In 2015 the United Nations General Assembly developed the Sustainable Development Goals to remove poverty, protect the environment and ensure that people live a prosperous and peaceful life, to be achieved by 2030. Considering that uneven distribution of opportunities and restriction to women’s development has led to economic stagnation and stymied development in more than half of the world, a detailed set of objectives were created under SDG-5 on

gender equality. There are various tones and tenor to gender quality, and one among them is women empowerment. So far, many definitions of women empowerment have been coined. The one the UNICEF has identified states: “Empowerment of women and girls concerns women and girls gaining power and control over their own lives. It involves awareness-raising, building self-confidence, expansion of choices, increased access to and control over resources and actions to transform the structures and institutions which reinforce and perpetuate gender discrimination and inequality.”

It is pertinent to mention that Islam encourages women to engage in socio-economic activities and have financial independence. Before the advent of Islam, we find several women who had large businesses; one among them was Hazrat Khadija, the wife of Prophet Muhammad (PBUH). Others were Umm Al-Munzir Bint-E-Qais, Asmah binti Makhzemah bin Jandal. These women had no problem in pursuing their economic activities when Islam arrived. Later during Hazrat Umer’s reign a businesswoman Al-Shifa bint e Muawiz was elected commandant of the Madinah market. Some other women, such as Khaula, Lakhmia, Thaqafia, and Bint Makhramah, traded in oriental oil-based perfumes.

Based on the principle of economic emancipation, the scope of the Islamic banking and finance is large enough to help women participate actively in economic activities, which can bring multiple-digit improvement in the total productivity of a given country. Already professionally sound women occupy a large swath of Islamic banks. One of the pieces of evidence in this regard is the WOMANi award that Cambridge IFA gives to the top 500 women working in the Islamic banking and finance industry.

It does not mean that women have achieved the citadel of success and that their struggle against gender discrimination has ended. In fact, for her, the pursuit of professional life without much hassle and on equal footing is still a far-fetched dream. She is forced to compromise at every step, whether it is the salary she is offered, which does not always match her skills or the legal and customary hurdles she faces when claiming her property rights.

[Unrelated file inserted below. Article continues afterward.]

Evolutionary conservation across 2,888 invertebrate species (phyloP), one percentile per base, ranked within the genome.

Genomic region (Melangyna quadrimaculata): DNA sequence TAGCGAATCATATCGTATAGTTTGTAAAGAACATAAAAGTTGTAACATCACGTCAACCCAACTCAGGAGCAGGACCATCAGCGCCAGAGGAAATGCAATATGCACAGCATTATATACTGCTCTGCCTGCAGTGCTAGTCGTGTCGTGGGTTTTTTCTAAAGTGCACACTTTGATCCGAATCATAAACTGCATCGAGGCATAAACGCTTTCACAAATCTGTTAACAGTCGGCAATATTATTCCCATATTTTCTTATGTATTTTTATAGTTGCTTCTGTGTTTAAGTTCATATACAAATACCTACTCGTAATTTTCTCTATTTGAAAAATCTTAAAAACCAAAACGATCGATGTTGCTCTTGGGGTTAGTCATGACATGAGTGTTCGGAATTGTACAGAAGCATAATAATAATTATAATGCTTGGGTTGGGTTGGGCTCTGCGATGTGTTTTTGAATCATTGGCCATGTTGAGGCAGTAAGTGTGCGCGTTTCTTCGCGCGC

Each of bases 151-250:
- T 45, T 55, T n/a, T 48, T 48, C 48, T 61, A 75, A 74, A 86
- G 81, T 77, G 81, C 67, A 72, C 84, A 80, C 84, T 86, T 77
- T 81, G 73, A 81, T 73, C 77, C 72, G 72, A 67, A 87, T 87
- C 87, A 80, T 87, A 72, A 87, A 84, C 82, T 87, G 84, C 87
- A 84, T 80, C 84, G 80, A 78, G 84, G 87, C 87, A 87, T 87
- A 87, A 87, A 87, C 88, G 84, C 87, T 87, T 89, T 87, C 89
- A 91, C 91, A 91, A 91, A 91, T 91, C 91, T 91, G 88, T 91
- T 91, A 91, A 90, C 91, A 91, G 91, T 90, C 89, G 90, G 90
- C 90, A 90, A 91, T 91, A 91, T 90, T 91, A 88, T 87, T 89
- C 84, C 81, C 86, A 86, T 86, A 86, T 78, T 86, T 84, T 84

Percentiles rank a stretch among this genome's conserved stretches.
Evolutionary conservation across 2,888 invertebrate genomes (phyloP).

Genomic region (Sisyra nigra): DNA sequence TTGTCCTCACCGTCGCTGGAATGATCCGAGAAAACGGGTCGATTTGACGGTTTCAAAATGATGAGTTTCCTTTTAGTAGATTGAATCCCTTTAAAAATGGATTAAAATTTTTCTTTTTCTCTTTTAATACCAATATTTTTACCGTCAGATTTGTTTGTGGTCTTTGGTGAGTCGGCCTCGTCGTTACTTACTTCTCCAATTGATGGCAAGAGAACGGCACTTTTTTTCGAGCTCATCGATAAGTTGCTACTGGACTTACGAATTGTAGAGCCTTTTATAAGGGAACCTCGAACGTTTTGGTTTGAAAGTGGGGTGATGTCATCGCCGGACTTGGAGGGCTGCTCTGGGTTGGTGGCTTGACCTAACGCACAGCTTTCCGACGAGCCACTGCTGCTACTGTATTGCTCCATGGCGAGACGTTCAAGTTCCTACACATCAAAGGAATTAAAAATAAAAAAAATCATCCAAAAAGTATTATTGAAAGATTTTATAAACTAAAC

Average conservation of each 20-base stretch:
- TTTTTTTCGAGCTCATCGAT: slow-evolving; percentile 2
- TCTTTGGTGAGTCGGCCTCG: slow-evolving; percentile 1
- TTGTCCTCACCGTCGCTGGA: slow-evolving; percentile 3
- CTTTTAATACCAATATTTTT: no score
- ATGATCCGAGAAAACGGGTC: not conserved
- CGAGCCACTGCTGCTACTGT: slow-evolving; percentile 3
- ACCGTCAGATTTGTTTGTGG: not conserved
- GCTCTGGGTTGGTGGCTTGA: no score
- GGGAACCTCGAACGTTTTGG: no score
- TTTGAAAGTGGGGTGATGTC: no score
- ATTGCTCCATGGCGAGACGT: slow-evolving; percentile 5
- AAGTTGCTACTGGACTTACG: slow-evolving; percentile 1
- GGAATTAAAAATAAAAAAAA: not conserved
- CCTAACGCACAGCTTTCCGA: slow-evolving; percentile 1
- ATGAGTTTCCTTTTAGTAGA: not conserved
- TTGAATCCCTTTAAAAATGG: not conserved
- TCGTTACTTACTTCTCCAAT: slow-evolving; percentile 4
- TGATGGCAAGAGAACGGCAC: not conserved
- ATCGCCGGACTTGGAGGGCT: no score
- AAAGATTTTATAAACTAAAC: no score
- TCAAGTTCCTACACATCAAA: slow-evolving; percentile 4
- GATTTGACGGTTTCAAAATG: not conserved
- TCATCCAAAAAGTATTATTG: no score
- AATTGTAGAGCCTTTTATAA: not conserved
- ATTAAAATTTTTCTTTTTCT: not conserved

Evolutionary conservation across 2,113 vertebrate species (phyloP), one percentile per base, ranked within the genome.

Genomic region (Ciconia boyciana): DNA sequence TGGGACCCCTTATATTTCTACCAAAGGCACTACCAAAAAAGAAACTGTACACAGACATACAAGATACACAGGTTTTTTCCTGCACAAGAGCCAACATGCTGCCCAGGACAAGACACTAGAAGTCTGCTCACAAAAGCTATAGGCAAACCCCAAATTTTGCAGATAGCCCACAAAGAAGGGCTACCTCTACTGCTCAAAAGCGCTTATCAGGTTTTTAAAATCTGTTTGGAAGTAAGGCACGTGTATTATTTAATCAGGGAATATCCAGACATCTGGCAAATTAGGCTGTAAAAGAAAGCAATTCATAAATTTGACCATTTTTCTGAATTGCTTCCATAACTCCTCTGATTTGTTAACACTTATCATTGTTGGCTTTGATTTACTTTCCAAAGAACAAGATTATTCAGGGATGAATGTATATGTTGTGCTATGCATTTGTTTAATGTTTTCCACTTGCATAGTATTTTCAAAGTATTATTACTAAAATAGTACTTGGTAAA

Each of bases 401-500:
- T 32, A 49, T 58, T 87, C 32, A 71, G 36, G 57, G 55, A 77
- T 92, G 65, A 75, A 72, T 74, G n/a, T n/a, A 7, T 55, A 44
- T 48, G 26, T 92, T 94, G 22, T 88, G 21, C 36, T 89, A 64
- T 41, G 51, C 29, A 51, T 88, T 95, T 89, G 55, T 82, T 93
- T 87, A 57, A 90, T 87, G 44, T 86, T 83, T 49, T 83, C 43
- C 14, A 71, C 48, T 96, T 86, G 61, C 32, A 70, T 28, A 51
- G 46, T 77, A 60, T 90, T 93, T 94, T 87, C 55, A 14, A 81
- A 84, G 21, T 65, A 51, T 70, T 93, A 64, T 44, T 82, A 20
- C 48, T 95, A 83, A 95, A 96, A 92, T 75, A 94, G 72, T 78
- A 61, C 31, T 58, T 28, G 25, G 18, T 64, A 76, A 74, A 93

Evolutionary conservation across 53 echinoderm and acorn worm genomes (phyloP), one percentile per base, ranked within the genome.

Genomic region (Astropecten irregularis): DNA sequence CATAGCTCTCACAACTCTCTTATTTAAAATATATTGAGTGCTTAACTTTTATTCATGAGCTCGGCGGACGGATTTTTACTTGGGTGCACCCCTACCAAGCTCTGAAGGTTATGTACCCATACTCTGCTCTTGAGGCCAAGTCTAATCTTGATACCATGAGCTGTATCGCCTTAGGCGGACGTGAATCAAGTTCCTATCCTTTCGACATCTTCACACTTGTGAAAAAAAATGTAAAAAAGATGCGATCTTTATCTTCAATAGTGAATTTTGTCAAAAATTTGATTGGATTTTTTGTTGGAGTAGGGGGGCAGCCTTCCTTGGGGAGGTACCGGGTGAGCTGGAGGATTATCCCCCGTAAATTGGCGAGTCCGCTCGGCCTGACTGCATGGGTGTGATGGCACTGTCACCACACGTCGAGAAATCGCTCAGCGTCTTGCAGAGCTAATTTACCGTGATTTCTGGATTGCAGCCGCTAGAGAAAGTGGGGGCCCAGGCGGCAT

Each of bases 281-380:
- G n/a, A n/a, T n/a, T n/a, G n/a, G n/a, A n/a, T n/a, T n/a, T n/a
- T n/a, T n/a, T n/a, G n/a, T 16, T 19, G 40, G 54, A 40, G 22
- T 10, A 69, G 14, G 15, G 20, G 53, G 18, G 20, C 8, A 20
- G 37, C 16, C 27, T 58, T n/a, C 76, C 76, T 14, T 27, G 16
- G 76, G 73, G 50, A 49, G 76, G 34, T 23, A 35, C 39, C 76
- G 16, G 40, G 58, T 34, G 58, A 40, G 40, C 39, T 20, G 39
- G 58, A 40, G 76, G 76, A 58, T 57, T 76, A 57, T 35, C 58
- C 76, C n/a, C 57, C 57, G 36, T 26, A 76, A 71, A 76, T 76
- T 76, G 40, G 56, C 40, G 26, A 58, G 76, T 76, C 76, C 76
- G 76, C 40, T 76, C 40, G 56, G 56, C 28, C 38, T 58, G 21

The statistics gathered by the UN shows that out of 1.3 billion poor people in the world, 70% are women. Therefore, women will have to be liberated, empowered, and emancipated for their respective countries’ economic development. In Muslim societies where population growth and poverty are high, there is a higher need to create solutions to remove gender disparity and engage women in developmental agenda. In this scenario, the Islamic finance industry has a role to play. Islamic banks, moving beyond the theory of natural gender, should design products reflecting women needs. Women demographics should be clearly defined while making a business model because so far, the superficially tailored women-based products have failed to enhance women empowerment.

Here, the role of technology has to be realised by the Islamic financial industry. A large number of women have already

benefited from technology to acquire financial literacy, education, awareness of their rights, and so on. The emergence of FinTech is an excellent development in the banking industry. The FinTech platforms and the Islamic banks should join hands to develop avenues for women empowerment. Several FinTech solutions have been offered in different countries to attract women. Islamic crowd-funding is an excellent example in this regard.